For about a year, I’ve been slightly molting.  Ironically, since I want to be accurate and sure that it is “molting” I’m doing, and not “molding”, I took a short visit to my close friend Google. Here comes the ironic part.  Yes, I’ve molted not molded.  (Not the ironic part).  See, a feather can’t heal itself when it is damaged, it has to be completely replaced.  And a molt is when all or part of the feathers are replaced.  Definitely, that’s what I was talking about.  I know, I know, here is the irony: “Molting occurs in response to a mixture of hormonal changes brought about by seasonal changes.”  Oh yeah, that’s it, um-hmm, I’ve been molting.

I love the picture of something damaged being replaced.  You know, sometimes damage can simply be repaired, but in something as light and essential to the process of flying, it must be completely replaced.  I think about a year ago, I had too many broken feathers, and became earthbound.  That’s not so bad, because things look pretty good from that view too.  But there is a part of me that was made to fly, and broken feathers, instead of being tools, become dead weight.

“Seasonal changes”.  That is a powerful descriptor of life.  Friends and relationships change. Yup.  Jobs change.  Yup.  Nests change.  Yup.  Titles change.  Yes.  Pets, children, schedules, loves, hopes, names, plans…   seasonal changes.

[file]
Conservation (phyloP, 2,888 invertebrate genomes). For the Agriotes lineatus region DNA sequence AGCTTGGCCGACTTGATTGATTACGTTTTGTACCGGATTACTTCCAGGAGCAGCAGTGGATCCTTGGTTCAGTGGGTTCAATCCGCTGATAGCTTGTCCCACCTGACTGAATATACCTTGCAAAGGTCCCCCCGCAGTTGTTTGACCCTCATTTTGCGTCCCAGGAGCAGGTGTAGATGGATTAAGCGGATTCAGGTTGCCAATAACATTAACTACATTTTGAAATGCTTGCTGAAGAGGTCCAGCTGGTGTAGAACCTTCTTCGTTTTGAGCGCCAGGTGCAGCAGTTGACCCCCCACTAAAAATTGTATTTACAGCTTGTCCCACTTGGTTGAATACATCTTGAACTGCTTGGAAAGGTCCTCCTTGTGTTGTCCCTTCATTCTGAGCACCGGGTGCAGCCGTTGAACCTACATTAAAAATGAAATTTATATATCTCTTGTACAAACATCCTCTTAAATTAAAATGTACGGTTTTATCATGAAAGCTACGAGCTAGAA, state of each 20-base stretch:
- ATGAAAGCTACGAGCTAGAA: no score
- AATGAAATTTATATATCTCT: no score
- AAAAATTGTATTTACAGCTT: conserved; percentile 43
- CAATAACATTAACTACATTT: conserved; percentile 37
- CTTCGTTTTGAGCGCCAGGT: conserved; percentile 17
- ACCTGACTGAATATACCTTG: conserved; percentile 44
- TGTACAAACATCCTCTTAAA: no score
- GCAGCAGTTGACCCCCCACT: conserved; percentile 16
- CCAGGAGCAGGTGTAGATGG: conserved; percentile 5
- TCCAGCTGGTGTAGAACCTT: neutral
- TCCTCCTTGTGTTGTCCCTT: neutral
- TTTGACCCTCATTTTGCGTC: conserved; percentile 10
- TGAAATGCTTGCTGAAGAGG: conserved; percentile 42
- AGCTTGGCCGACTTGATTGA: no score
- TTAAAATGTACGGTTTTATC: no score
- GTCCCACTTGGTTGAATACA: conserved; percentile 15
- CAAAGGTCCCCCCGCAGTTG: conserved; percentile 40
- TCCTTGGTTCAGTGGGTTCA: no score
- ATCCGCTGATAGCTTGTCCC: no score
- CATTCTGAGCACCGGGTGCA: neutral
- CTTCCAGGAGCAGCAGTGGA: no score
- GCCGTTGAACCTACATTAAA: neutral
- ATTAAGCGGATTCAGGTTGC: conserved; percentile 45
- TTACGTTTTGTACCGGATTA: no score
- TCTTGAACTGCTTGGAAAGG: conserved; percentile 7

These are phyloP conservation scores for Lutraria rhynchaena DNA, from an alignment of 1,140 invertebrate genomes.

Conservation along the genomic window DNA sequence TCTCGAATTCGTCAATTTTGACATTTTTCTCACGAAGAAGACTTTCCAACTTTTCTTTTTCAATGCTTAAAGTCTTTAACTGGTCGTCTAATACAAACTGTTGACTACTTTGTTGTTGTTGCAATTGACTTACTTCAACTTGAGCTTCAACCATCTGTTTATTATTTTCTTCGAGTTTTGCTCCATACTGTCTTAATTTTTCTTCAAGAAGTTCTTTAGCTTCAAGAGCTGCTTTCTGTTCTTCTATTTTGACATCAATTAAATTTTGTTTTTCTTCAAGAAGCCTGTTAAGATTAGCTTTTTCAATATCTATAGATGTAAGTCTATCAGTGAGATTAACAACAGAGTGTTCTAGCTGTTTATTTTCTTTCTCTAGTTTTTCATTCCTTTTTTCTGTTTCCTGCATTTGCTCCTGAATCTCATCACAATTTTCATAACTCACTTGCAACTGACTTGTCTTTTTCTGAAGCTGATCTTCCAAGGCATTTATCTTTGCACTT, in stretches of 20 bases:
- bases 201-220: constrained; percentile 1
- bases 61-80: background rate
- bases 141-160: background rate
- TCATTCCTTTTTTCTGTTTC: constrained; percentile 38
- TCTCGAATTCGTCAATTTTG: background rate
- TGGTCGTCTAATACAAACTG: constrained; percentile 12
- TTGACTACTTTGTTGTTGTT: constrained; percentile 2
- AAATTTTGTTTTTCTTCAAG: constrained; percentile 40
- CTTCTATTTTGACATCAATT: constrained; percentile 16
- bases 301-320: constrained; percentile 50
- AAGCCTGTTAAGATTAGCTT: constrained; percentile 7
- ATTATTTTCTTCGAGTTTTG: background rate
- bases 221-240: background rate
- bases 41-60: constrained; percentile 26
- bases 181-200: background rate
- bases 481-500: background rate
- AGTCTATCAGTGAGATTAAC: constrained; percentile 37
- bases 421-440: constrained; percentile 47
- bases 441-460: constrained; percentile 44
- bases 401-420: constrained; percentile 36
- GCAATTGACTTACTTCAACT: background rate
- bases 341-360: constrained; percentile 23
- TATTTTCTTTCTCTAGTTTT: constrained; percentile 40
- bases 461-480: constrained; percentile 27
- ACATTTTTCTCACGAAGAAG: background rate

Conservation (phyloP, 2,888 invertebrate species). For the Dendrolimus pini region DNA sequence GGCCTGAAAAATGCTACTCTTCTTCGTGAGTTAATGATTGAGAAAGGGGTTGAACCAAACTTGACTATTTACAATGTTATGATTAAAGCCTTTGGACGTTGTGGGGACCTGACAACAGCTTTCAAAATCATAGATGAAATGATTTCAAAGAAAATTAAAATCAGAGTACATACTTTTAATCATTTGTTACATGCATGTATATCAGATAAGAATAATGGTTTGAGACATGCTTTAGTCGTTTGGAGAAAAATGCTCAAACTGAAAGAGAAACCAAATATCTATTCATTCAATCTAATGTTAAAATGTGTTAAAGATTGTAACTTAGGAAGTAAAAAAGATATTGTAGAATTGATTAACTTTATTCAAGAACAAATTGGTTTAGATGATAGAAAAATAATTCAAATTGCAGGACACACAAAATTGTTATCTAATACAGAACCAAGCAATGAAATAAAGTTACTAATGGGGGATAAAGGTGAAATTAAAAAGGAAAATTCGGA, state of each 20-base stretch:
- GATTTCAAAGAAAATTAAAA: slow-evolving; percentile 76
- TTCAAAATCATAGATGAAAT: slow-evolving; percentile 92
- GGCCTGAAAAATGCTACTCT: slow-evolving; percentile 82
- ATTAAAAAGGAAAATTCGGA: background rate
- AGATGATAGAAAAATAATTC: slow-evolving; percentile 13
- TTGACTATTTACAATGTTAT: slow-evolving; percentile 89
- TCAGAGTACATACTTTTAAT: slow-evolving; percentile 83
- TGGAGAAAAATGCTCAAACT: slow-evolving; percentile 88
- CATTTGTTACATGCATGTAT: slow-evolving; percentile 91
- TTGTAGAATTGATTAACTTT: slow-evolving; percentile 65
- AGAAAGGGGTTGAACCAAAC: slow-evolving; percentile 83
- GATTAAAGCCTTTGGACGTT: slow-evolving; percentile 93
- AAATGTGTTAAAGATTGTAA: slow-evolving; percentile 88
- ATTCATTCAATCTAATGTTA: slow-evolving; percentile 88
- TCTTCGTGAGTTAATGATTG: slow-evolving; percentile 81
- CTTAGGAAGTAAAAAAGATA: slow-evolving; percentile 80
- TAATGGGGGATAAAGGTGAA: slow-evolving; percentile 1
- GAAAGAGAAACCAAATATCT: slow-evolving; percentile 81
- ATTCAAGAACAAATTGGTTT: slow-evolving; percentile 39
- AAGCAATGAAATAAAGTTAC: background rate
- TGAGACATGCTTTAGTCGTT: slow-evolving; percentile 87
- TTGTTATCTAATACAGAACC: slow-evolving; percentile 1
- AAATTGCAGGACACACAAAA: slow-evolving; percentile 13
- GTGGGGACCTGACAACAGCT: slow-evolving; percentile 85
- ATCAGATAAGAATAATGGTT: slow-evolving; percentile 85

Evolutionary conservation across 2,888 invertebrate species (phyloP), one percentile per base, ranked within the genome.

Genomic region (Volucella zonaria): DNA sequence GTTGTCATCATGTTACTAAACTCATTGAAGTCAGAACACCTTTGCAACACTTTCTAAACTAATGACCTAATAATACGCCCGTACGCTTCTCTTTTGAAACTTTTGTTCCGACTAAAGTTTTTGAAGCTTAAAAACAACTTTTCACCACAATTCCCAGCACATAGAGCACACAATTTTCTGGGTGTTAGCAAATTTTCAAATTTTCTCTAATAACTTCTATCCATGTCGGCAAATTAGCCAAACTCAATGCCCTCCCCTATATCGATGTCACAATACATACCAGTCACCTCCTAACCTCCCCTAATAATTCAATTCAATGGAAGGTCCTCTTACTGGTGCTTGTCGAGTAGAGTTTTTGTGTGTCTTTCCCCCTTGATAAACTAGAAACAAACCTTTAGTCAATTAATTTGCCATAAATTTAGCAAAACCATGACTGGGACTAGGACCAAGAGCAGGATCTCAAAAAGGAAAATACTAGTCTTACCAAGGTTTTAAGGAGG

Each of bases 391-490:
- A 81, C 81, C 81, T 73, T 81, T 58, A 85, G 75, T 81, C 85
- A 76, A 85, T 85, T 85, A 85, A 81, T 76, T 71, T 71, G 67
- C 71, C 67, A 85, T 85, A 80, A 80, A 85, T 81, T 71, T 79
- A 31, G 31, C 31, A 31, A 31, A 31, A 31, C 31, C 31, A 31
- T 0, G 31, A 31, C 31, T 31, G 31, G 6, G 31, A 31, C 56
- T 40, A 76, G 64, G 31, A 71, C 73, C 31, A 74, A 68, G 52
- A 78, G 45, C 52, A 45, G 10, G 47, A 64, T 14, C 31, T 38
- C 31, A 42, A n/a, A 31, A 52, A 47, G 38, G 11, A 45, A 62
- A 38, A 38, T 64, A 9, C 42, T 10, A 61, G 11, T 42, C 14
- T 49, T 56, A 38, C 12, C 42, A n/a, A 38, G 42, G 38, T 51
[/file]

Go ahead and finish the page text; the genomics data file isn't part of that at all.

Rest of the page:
So, I found I was exhausted.  You?  And frustrated.  And disappointed.  And no longer tender, pliable, willing, oo-oo – “moldable”.  (I knew that was in there too somewhere.)  Are you seeing you here too, a little?

As I have prayed through my season of molting, a quiet God voice has lovingly directed my thoughts to feathers in need of replacing.  Broken habits of holiness, squeezed out sacraments of silence and solitude, delayed confessions and repentance, tight fists around control and rigid grips on expectations.  I had rather let my wings go a bit, and I’m looking ragged in the soul department.

My research continued to tell me that it takes a lot of energy to build new feathers. That would be reeeeeally frustrating.  Seasons of brokenness, if anything, are rarely characterized by a good back-log of extra energy available for building with.  Ahh, but here is some more great news.  It takes energy, but not striving.
Have you ever seen a bird and thought, oh, he’s growing new feathers.  I can tell by all the effort and striving, the furrowed brow.  Nope. God set a process in motion when He created the little creatures, and while it takes energy from the bird, it does not take striving.  I’m told that molting usually happens in seasons of less strenuous demands, like after nesting or before migration.  At strategic times, feathers shed and renew.

Well my chickadees (unlike buntings and warblers), an annual molting can be a good thing. Don’t be discouraged.  Broken wings need care and time.  That is the quiet work of the Spirit.  Old things can become new.  The weights that beset us, we can set aside.  We can become transformed by the renewing of our minds, setting our thoughts, affections on Christ.  And as we spend a season earthbound, waiting on the Lord, God is renewing our strength so that we will once again mount up with wings as eagles, and fly.